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EU delegation in Egypt praises democratisation process

While maintaining its condemnation of the military's continued civil liberties violations, EU officials believe Egypt's transition to democracy is on track

Osman El Sharnoubi, Wednesday 18 Jan 2012
EU
European Union flag, (Photo: Reuters).
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The European Union (EU) delegation to Egypt held a press conference Wednesday as a new Danish EU presidency takes over for the first term of 2012.

Delegation head, Ambassador Marc Franco, and Danish Ambassador to Egypt Christian Hoppe outlined the EU’s priorities and plan of action at home as well as discussed the Union’s specific relationship to Egypt in the course of the current political transition.

The speakers began by identifying the main concerns the union would internally face, such as dealing with the current euro debt crisis and entrenching fiscal discipline to ensure economic stability. And though Denmark is not part of the eurozone, as Hoppe explained, it hopes to do its best given its relatively better economic situation.

Ambassador Franco opened his remarks on the EU’s relationship with the region by saying that the EU seeks to improve its funding capabilities after the Arab Spring, adding that the EU seeks to establish Deep and Comprehensive Free Trade Areas (DCFTAs), as had been discussed by EU Special Representative for the Southern Mediterranean Bernardino León with the Egyptian government in February.

The DCFTA’s main objective is to gradually integrate foreign economies into the EU single market, as explained by the EU in its 2011 response to the Arab Spring.

The EU delegation singled out three Egyptian issues which it deems of the utmost importance. They are the democratisation process, the economic situation and civil society and human rights.

The ambassadors said the EU would closely watch elections, the drafting of the constitution as well as continue their discussions with Cairo about supporting post-uprising Egyptian growth. They also discussed the importance of hard earned rights like freedom of expression and assembly.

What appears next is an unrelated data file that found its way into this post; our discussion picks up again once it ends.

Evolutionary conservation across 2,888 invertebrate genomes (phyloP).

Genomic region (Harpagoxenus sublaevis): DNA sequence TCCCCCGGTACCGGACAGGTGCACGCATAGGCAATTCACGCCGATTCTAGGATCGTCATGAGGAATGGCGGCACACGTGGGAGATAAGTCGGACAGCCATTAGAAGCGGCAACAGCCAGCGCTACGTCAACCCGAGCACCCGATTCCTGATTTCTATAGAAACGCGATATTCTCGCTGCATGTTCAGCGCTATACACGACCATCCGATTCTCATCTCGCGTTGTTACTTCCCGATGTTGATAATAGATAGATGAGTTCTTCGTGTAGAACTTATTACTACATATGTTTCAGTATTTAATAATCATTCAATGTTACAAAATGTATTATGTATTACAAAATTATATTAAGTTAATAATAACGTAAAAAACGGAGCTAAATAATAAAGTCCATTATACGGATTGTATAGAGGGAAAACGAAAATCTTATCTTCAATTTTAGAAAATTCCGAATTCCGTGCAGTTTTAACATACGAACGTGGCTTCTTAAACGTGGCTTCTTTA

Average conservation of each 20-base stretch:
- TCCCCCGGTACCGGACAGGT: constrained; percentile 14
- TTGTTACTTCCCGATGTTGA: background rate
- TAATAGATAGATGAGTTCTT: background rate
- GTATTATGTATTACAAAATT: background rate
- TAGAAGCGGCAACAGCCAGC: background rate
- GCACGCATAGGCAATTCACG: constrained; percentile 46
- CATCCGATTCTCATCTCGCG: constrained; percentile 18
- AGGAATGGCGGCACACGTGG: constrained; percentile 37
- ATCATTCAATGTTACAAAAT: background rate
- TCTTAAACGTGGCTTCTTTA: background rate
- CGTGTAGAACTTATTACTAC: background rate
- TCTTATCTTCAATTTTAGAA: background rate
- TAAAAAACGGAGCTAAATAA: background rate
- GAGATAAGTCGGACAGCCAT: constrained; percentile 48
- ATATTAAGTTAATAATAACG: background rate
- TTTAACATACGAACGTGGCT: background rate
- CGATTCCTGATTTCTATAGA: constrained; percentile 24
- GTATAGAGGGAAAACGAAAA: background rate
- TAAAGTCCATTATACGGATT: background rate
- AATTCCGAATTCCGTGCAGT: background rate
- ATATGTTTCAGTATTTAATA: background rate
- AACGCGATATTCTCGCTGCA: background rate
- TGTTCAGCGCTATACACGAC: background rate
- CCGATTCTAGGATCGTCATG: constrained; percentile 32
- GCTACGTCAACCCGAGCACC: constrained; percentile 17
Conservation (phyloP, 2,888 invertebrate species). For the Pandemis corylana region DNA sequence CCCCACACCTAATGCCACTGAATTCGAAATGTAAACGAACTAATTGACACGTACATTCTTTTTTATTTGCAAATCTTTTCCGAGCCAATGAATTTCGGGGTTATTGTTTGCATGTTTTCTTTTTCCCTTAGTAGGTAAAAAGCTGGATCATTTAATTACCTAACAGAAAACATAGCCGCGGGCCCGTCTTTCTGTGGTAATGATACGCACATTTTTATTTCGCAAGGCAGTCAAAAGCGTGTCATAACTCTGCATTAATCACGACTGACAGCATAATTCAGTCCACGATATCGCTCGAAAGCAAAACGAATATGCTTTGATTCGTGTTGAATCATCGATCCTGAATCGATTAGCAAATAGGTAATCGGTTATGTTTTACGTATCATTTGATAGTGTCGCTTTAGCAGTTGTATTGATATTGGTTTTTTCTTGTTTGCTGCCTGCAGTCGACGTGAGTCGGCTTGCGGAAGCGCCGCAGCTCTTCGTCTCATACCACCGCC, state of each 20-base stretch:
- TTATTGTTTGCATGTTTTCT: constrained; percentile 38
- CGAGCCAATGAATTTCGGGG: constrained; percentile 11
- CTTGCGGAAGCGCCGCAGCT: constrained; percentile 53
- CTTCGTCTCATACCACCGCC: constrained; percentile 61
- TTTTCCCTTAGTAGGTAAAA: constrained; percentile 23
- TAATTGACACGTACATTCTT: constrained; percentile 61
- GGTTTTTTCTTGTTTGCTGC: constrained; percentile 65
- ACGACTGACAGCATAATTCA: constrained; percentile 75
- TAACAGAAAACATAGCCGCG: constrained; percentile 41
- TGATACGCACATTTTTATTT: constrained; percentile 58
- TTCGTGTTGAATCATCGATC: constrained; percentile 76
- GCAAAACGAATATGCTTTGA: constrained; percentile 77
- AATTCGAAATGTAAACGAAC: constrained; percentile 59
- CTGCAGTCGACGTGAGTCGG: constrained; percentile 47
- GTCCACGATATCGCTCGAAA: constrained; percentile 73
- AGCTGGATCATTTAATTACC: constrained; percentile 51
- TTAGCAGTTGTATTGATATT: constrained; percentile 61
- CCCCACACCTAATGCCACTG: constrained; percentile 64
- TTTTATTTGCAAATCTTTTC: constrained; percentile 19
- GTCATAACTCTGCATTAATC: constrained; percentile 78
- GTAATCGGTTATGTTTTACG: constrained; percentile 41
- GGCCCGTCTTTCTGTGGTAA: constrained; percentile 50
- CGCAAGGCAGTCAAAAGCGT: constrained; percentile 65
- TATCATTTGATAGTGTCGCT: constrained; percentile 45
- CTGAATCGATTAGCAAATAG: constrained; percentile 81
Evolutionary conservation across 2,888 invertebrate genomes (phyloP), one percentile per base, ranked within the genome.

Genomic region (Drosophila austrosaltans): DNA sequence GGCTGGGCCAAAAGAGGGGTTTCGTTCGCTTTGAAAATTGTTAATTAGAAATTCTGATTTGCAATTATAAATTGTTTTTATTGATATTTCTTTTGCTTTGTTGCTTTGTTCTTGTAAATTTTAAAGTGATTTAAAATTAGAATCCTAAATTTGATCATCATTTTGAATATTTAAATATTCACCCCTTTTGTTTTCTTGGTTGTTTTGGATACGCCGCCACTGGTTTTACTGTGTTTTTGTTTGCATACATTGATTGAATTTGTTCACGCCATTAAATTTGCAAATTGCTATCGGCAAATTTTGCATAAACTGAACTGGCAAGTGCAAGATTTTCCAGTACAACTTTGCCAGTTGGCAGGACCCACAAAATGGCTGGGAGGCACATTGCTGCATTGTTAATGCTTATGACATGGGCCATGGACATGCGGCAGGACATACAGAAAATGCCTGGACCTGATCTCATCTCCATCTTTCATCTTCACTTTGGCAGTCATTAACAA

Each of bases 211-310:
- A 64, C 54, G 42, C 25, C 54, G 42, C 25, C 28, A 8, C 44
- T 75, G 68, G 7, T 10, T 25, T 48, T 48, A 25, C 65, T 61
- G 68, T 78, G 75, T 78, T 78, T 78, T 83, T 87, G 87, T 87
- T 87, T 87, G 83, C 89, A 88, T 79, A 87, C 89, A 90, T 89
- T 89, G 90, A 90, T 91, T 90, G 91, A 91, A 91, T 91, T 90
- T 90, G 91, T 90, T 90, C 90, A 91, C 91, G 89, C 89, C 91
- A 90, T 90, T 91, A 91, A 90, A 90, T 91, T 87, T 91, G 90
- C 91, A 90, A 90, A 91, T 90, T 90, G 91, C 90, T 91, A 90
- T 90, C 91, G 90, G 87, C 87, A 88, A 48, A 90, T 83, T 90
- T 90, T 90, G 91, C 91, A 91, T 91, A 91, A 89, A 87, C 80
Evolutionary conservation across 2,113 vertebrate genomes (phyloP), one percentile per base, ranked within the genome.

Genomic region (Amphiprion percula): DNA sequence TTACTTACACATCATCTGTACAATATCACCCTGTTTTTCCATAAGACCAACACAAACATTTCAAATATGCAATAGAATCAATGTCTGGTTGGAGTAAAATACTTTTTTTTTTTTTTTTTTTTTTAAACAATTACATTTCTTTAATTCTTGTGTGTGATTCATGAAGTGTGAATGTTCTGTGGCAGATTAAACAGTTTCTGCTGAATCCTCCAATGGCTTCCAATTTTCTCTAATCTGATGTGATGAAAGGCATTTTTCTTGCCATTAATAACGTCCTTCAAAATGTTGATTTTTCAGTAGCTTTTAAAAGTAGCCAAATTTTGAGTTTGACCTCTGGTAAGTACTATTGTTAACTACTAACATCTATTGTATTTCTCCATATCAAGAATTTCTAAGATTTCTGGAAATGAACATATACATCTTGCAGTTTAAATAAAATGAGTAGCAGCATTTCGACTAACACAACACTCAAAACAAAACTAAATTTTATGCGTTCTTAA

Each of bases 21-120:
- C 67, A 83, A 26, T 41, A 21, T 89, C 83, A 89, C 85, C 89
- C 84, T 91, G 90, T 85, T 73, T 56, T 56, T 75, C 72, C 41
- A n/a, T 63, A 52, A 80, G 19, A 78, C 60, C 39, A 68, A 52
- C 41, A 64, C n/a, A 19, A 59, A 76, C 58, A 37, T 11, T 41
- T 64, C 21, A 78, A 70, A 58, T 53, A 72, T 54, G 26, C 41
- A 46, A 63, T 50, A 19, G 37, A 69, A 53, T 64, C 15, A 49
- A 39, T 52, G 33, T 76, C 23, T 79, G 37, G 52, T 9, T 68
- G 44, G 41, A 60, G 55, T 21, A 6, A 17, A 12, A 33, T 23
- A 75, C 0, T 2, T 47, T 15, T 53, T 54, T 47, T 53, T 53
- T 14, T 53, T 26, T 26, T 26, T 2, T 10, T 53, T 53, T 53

Regionally, the EU delegates mentioned three top issues: the Arab League’s efforts to resolve crises following last year’s uprisings, the Middle East peace process and water security in the Nile basin.

The delegation said it would be in close contact with the Arab League, saying it acknowledges the important role it played over the past year – especially in Libya and Syria – and assuring continued acceptance of the League’s collective decisions.

It also acknowledged the importance of the Nile basin issue to Egypt, mentioning Egypt’s dependence on the Nile for over 90 per cent of its water. The delegation also offered its support, primarily through the financing of water projects and by pushing towards cooperation rather than confrontation between basin countries.

Franco denied allegations that the EU stalled economic aid to Egypt due to the political instability and confirmed that 200 million euro of assistance had already been earmarked for Egypt in May.

Furthermore, major financial institutions agreed at the G8 summit in Deauville on releasing a large aid package to the region in the wake of the Arab Spring. But the process is not a fast one, Franco stated, and feasible investment dossiers must be prepared beforehand.

Addressing worries about the economy in relation to economic aid, Franco asked, “How do you expect foreign investment to flow if Egyptian investment is slumping?” The government must provide a healthy business environment for investment, which also takes time, stated the ambassador.

The European ambassadors were pressed to comment on ex-regime figures’ European bank accounts and why, unlike Libya, Egypt’s money hasn’t been returned. A distinction must be made between the two countries, stated Franco. In the case of Libya, it was government money that was frozen and later unfrozen after a new leadership took power.

On the other hand, Franco confirmed that, as requested by the Egyptian government, the accounts of ex-Egyptian officials and public figures were in fact frozen. In order for these funds to flow back into Egypt, however, they must be proven to have been illegally accrued.

The ambassadors responded to questions regarding recent government raids on civil society organisations, reiterating previous criticism of such practices by the EU and pointing to Egypt’s progress in its transition to democracy.

They also affirmed that the EU had issued multiple condemnations of the military’s repeated violations of civil liberties – the ongoing beating and torture of protesters.

“You cannot expect a transition to democracy after years of tyranny by the shake of a magic wand,” said Franco, commenting on the management of the transitional period by Egypt’s military junta.

Franco said that there have been occurrences that make it look like Egypt is “still in Mubarak’s days,” but believes the country’s overall direction is positive while asserting that the EU supports the Egyptian government and NGO’s in their effort to pave the road toward democracy.

Finally, the EU delegation denied that being averse to the presence of Islamists in parliament or even the presidency in the future, saying they have met with representatives of the all the major parties in Egyptian politics, including the Muslim Brotherhood’s political arm, the Freedom and Justice Party as well as the Salafist Nour Party. 

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